The federal government must make good on its throne speech language about making it easier for migrant workers to formally become Canadian by instituting a comprehensive regularization plan.
COVID-19 has proven that prioritizing the economy over the lives of the poorest and most vulnerable should never be an acceptable fix to economic woes.
Access to culturally appropriate food may be key for newcomers to build connections with their communities.
Migrant workers are not inherently more vulnerable to COVID-19, nor more likely to be carrying it than Canadians. Yet our treatment of them this year stigmatizes them and puts them at risk.
During the COVID-19 pandemic, India's Narendra Modi government has been successful in scapegoating, discriminating against and marginalizing minorities, putting lives at greater risk.
Now that the pandemic has made migrant workers visible in Canada, as well as the true value of the work they do, it's time to dramatically improve their working conditions.
COVID-19 may not discriminate, but Canadian policy does. Income support during the pandemic must be extended to everyone, including migrant and undocumented workers.
Singapore, once a success in containing coronavirus, now has the most cases in Southeast Asia. One of the main reasons: the government's neglect of its 300,000 foreign migrant workers.
The demands of social distancing during the coronavirus pandemic will make it increasingly difficult for migrant agricultural workers to meet their basic needs.
The way richer nations respond to the coronavirus crash will have significant economic ramifications for countries dependent on remittances.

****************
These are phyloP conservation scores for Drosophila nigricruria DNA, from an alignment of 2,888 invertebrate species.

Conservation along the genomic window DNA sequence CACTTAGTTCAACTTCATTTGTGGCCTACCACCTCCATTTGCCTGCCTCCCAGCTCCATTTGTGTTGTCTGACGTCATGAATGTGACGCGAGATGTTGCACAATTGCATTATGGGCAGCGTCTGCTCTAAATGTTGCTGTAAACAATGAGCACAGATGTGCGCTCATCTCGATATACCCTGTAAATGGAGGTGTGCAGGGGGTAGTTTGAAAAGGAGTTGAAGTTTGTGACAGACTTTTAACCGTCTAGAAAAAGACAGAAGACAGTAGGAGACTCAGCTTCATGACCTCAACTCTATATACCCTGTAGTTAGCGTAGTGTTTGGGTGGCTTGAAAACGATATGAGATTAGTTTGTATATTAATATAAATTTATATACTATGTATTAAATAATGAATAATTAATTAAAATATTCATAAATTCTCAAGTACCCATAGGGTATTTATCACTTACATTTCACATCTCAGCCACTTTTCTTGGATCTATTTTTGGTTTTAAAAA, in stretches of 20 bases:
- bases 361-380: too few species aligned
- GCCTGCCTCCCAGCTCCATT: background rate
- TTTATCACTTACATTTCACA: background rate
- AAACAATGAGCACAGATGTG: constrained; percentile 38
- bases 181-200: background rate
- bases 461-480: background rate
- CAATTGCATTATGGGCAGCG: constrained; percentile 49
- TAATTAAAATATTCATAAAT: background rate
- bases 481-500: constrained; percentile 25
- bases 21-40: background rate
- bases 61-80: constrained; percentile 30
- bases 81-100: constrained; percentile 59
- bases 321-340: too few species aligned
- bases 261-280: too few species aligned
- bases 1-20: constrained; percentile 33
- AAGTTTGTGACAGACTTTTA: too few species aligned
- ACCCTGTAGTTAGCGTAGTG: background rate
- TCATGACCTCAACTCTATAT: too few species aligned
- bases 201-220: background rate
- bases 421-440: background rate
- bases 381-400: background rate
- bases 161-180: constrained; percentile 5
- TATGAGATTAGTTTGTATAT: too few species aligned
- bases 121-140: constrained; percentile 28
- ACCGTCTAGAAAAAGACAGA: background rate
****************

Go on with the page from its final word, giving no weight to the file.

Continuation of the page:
The legislation before parliament discriminates against employers who take on temporary migrants, impoverishes Australian residents and will hold back the fight against coronavirus.
The US food supply depends on several million agricultural laborers, who are mostly undocumented, tend to work in close quarters and lack medical insurance.
With 1.3 billion people in India under lockdown, how will it affect women, particularly those in rural areas?
More than one-in-16 people in New Zealand is a migrant without residence status. For everyone's sake, to contain COVID-19 we need to ensure those 300,00 people can access health and social services.
Public criticism of the Chinese government's handling of coronavirus shows that the Chinese people can overcome both strict censorship and a gaping class divide when they get angry enough.
The economy of the Bahamas depends on Haitian labor. But some Bahamians see no place for migrant workers in their country's long, slow recovery from Hurricane Dorian.
Bill Shorten's promise to tighten the visa system for short-term skilled migrants won't do anything for local jobs or wages.
Immigration has featured as an issue in every Australian election since 2001. But the numbers often tell a different story from the political posturing.
As many as half of all temporary migrant workers are being underpaid. After a two-year inquiry, the Migrant Workers’ Taskforce has provided a blueprint to do something about it.
To be a good neighbour Australia should invest in a sustainable temporary labour migration scheme for Pacific nations.